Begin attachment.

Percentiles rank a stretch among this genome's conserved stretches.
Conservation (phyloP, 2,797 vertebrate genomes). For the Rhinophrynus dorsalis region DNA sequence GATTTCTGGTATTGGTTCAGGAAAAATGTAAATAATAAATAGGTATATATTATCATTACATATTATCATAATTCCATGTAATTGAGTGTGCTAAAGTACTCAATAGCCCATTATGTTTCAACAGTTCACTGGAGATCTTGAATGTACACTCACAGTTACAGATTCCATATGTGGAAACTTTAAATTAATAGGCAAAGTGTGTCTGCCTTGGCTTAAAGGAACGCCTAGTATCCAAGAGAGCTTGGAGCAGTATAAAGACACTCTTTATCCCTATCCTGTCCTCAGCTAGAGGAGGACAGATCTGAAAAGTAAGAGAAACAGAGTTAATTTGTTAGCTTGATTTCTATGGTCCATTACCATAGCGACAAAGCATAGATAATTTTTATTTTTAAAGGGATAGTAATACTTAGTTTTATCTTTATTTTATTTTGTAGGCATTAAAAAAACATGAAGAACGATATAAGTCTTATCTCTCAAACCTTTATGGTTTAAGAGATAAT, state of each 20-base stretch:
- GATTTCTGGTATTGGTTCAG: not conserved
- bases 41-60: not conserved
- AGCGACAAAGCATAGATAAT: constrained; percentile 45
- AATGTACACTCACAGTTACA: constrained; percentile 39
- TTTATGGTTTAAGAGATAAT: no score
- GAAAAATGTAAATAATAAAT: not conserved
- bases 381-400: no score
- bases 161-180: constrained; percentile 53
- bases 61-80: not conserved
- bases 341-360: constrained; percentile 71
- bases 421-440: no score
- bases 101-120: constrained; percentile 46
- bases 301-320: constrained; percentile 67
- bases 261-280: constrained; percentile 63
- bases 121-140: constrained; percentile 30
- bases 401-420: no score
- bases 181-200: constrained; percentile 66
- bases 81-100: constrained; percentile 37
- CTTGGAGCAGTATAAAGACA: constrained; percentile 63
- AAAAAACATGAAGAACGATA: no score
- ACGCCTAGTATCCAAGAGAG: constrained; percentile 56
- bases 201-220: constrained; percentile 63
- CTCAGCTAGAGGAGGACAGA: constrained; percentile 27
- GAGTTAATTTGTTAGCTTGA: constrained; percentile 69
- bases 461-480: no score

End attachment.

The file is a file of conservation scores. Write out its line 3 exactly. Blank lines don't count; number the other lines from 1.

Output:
- GATTTCTGGTATTGGTTCAG: not conserved